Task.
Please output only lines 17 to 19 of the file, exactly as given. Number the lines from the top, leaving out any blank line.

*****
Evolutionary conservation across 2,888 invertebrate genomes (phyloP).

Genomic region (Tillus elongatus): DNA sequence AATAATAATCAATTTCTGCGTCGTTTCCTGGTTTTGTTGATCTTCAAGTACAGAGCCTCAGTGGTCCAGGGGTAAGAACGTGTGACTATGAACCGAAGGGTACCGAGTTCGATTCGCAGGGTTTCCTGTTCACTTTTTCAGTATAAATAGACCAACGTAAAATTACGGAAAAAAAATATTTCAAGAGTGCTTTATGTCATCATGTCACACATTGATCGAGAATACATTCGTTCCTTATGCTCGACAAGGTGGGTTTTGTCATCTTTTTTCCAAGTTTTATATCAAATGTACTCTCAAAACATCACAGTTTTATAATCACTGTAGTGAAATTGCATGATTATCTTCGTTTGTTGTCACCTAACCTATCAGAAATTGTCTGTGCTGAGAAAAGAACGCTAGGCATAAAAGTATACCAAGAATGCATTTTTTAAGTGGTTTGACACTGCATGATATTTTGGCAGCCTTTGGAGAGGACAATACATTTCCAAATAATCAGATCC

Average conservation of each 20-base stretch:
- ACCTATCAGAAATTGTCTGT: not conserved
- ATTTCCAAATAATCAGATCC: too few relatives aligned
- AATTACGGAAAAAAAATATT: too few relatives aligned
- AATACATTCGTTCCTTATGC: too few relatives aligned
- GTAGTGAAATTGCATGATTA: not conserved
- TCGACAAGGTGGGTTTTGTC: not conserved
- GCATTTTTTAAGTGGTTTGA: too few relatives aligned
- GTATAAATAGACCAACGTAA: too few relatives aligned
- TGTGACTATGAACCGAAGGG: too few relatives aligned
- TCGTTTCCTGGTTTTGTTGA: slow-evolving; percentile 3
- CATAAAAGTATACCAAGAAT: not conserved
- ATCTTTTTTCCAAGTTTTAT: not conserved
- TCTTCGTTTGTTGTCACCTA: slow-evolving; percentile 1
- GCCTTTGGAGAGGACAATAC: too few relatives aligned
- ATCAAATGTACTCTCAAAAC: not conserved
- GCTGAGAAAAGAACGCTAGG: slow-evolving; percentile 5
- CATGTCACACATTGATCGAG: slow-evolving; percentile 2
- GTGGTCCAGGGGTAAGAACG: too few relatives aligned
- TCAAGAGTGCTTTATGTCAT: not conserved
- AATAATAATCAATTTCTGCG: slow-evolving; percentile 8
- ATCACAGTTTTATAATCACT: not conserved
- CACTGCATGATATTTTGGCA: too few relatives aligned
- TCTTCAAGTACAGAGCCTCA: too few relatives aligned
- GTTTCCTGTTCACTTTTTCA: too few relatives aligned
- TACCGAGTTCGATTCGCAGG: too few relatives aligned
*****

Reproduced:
- GCCTTTGGAGAGGACAATAC: too few relatives aligned
- ATCAAATGTACTCTCAAAAC: not conserved
- GCTGAGAAAAGAACGCTAGG: slow-evolving; percentile 5